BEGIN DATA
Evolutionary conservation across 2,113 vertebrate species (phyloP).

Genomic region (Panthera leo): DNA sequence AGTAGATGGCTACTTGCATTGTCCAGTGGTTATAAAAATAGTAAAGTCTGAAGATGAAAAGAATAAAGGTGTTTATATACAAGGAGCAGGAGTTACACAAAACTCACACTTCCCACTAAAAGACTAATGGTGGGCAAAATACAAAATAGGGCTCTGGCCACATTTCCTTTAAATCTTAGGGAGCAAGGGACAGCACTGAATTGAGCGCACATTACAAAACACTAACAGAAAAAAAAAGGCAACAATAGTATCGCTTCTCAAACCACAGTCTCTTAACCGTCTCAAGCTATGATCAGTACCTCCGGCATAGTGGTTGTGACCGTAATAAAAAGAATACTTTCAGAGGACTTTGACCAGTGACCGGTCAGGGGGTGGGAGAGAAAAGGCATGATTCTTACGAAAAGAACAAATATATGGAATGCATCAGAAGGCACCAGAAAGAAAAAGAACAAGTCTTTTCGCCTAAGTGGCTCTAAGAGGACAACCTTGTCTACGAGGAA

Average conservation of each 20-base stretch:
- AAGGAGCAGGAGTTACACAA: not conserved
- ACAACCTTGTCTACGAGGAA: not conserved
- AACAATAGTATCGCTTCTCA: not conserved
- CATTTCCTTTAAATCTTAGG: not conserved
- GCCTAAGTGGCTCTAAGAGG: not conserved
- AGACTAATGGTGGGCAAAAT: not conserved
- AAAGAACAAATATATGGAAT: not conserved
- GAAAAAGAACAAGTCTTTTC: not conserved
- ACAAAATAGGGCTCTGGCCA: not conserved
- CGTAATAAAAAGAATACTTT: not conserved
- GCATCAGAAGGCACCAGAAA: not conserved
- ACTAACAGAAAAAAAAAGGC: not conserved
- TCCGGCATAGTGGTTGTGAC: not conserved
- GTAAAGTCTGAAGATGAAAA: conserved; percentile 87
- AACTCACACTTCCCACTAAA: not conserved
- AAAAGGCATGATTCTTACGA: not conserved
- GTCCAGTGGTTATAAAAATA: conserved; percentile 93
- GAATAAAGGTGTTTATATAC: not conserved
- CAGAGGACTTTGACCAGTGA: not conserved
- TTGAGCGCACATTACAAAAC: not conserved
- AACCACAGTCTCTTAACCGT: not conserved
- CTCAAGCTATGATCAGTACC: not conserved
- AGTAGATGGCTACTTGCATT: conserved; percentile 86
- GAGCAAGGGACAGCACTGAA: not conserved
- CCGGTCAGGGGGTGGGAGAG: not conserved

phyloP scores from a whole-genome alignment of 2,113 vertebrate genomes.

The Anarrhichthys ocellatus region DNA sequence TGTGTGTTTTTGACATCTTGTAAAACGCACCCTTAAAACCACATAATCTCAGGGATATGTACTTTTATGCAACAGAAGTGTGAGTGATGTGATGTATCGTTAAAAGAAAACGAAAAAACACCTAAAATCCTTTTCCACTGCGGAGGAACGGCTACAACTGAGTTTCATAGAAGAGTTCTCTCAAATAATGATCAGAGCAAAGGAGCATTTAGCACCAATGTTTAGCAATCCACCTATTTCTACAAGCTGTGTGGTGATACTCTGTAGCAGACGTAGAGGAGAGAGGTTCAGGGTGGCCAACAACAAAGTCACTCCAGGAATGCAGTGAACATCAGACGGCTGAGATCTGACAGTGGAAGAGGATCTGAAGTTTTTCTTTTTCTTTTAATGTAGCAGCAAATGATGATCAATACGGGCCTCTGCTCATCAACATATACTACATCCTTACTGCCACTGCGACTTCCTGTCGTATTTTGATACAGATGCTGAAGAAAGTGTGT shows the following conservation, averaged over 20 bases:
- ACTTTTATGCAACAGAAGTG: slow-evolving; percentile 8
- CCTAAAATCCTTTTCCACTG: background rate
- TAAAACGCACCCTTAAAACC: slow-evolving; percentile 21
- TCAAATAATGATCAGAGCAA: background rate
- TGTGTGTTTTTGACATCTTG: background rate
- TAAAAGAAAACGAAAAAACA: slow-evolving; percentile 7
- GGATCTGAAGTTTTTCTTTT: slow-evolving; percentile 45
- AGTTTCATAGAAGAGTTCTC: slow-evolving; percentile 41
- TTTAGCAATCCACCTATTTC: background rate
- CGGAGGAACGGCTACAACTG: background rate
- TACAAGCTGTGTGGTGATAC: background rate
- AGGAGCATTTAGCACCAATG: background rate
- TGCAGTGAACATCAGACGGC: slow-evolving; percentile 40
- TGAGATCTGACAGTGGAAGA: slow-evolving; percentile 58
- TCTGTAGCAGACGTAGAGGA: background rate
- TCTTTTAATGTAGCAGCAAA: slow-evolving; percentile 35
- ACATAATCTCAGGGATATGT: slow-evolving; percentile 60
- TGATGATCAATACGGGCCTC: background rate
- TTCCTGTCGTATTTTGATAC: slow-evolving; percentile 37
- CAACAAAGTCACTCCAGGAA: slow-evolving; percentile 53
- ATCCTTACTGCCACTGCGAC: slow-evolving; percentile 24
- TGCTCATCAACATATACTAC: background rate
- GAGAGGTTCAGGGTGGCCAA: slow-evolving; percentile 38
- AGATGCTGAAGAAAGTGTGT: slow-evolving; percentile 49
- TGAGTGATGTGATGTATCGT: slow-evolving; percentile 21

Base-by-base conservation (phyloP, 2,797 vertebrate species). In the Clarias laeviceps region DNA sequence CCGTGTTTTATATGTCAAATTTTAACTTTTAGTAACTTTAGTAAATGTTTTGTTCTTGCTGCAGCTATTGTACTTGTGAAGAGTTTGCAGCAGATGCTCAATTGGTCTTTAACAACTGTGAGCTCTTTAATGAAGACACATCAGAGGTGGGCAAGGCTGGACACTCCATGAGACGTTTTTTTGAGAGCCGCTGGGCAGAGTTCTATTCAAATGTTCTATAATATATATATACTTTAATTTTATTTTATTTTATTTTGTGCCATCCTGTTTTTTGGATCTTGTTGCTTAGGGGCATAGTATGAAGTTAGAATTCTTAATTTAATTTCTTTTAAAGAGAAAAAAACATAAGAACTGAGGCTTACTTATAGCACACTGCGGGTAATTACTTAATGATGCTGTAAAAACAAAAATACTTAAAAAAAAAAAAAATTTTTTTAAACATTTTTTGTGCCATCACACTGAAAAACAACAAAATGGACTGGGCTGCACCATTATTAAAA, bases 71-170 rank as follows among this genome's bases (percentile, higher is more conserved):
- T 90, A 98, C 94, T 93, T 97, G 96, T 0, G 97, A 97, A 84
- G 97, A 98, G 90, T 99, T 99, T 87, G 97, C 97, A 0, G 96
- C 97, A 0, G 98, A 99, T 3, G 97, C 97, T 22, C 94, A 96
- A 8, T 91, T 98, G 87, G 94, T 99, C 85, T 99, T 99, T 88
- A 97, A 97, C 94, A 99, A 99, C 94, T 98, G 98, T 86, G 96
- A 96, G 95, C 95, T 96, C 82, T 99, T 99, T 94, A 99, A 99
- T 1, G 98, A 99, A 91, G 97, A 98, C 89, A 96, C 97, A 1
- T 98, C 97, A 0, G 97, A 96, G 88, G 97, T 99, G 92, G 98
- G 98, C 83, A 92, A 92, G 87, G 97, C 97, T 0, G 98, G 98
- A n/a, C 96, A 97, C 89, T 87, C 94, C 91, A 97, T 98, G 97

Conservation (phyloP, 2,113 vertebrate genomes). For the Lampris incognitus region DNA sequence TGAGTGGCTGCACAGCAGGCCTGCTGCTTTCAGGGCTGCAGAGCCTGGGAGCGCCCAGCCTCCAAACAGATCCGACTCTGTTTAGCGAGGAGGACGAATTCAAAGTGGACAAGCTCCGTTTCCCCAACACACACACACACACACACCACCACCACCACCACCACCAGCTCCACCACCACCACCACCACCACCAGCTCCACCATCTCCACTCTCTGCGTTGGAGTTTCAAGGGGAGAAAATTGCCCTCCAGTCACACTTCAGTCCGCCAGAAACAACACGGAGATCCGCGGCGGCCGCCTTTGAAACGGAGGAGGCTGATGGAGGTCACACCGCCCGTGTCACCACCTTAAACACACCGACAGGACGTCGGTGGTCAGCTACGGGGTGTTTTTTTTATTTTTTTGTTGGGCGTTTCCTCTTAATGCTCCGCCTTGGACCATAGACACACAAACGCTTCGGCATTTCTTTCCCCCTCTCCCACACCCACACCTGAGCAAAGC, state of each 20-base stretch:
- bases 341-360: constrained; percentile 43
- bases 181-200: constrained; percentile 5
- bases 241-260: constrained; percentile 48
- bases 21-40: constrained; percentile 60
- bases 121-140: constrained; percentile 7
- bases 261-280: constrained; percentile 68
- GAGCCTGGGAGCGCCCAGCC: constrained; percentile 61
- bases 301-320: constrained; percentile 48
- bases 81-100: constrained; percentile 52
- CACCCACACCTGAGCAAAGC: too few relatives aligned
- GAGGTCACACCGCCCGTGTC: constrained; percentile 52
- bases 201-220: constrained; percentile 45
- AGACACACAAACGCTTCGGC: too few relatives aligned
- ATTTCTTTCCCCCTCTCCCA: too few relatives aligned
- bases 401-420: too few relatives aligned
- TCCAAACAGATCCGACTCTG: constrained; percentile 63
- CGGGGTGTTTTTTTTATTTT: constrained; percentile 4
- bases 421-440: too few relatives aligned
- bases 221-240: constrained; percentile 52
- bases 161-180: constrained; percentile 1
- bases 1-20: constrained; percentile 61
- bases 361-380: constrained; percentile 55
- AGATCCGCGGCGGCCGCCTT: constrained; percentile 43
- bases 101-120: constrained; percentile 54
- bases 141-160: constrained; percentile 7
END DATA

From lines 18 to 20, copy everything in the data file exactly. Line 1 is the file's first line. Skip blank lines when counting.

- AACTCACACTTCCCACTAAA: not conserved
- AAAAGGCATGATTCTTACGA: not conserved
- GTCCAGTGGTTATAAAAATA: conserved; percentile 93